Renewable energy proponents claim the solution to global warming lies in cleaner forms of energy like wind power and biofuels. While the technologies currently supply a relatively small part of America's energy demand, proponents often will go to great lengths to demonstrate their efficacy.
Increasingly, businesses, industries and even Al Gore himself are purchasing green electricity and carbon offsets to lesson their contributions to the "inconvenient truth" of global warming.
Despite critics who claim the actual reduction of greenhouse gas emissions is virtually impossible to verify, the concept of carbon offsets enjoys broad support in the U.S. And as David Miller discovered in Colorado last winter, world-class ski resorts and upscale grocery stores are finding, "it's easy to be green."
At first glance, it's hard to find any direct link between a world renowned Colorado ski resort and an internationally recognized natural foods grocery store. But closer examination reveals an unexpected tie between Vail Resorts and Whole Foods Market. The connection can be found at the power pole where enough wind energy has been purchased to offset 100% of the mostly carbon-based electricity consumed by both companies.
For these two corporate entities, the idea of purchasing green energy began with work done by rank and file employees. Once the plan was accepted by management, both companies started a relationship with Boulder, Colorado-based Renewable Choice Energy.
Ted Rose is the Director of Business Development for the six year-old firm.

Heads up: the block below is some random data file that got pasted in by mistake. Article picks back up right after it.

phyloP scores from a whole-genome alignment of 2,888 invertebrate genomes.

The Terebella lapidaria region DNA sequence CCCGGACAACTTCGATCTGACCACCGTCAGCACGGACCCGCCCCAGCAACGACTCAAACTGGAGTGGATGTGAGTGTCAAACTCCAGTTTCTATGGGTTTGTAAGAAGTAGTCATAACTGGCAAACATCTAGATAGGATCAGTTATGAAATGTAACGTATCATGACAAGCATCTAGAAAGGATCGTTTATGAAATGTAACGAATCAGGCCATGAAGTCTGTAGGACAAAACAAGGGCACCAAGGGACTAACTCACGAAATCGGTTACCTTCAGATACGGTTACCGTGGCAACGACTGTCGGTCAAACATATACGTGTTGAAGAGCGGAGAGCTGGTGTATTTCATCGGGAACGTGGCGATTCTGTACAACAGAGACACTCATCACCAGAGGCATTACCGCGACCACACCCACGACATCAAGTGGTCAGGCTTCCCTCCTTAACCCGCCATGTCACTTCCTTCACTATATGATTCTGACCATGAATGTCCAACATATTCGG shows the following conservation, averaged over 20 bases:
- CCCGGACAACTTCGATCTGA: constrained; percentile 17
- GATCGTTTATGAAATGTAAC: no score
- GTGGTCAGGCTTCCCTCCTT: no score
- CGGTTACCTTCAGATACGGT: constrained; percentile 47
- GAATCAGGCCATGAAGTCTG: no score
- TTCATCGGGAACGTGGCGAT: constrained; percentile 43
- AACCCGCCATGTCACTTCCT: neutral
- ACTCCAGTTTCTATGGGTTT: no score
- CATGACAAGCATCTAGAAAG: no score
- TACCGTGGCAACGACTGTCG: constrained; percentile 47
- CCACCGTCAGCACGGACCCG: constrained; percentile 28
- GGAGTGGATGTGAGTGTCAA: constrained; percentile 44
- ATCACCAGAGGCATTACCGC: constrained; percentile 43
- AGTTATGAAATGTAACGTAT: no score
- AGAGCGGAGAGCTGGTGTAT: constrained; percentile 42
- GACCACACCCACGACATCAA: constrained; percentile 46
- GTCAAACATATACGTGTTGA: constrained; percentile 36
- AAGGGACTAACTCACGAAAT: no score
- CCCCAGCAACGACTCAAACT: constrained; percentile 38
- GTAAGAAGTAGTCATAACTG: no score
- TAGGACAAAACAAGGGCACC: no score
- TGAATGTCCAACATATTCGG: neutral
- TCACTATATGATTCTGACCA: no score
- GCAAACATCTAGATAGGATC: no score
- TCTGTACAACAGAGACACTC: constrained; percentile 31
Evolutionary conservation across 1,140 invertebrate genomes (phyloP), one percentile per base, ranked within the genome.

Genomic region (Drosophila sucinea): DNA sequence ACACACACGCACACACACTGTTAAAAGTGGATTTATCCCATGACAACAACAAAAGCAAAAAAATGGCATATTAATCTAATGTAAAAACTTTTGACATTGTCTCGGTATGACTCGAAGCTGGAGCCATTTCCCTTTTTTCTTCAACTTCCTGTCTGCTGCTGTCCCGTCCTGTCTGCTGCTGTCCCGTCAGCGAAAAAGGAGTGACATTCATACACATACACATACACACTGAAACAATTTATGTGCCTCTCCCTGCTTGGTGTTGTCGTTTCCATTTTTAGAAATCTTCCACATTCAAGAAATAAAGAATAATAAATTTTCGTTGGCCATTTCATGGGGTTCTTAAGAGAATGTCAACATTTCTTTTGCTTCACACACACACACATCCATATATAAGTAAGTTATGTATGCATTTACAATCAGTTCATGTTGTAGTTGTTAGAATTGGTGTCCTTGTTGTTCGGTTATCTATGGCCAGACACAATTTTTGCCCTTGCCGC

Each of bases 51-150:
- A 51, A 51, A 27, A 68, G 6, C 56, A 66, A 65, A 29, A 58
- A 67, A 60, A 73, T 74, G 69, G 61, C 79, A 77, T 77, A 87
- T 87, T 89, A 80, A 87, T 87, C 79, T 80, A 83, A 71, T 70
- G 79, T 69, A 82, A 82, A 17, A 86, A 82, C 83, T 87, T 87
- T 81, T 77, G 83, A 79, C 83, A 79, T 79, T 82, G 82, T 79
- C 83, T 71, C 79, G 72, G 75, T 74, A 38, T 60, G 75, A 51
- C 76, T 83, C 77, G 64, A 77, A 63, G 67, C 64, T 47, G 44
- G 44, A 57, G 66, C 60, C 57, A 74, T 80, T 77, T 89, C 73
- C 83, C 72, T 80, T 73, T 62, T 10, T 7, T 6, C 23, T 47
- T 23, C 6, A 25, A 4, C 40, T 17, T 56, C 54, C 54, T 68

Ted Rose, Director of Business Development, Renewable Choice Energy: "...in the first few years of the company I think it was probably more of how do you find customers, it was a harder thing. But there's really been a change in the last couple of years and I think that Whole Foods Market has a great deal to do with it. I think it's a lot more customers beating down the doors these days."
Whole Foods purchased 500,000 megawatt hours of green power, which the Environmental Protection Agency says is the equivalent of planting 90,000 acres of trees.
Colleen Rauscher is a spokesperson for Whole Foods.
Colleen Rauscher, Whole Foods: "...this is really part of stepping into what we believe is our larger mission as a company and that is to be a leader in environmental stewardship. You can be a for profit company and still be respectful and conscious of your environment and not to mention the better care that we take of it the longer we'll be able to be in business."
The corporate offices for Whole Foods are in Austin, Texas, but because the company's structure allows for innovations at the local level, the first wind energy purchases from Renewable Choice were made in Colorado. It didn't take much to convince corporate directors that they should buy enough wind power to cover all of the company's power demands at its 180 stores and support facilities. To date, the natural foods grocer is the only Fortune 500 Company that can make this claim.
For Broomfield, Colorado-based Vail Resorts, the purchase covers activities at all 5 mountain facilities that serve 1.6 million customers a year and employ up to 14,000 people at the peak of the skiing season.
Rob Katz, Vail Resorts CEO, knew from the start buying wind power was the right idea.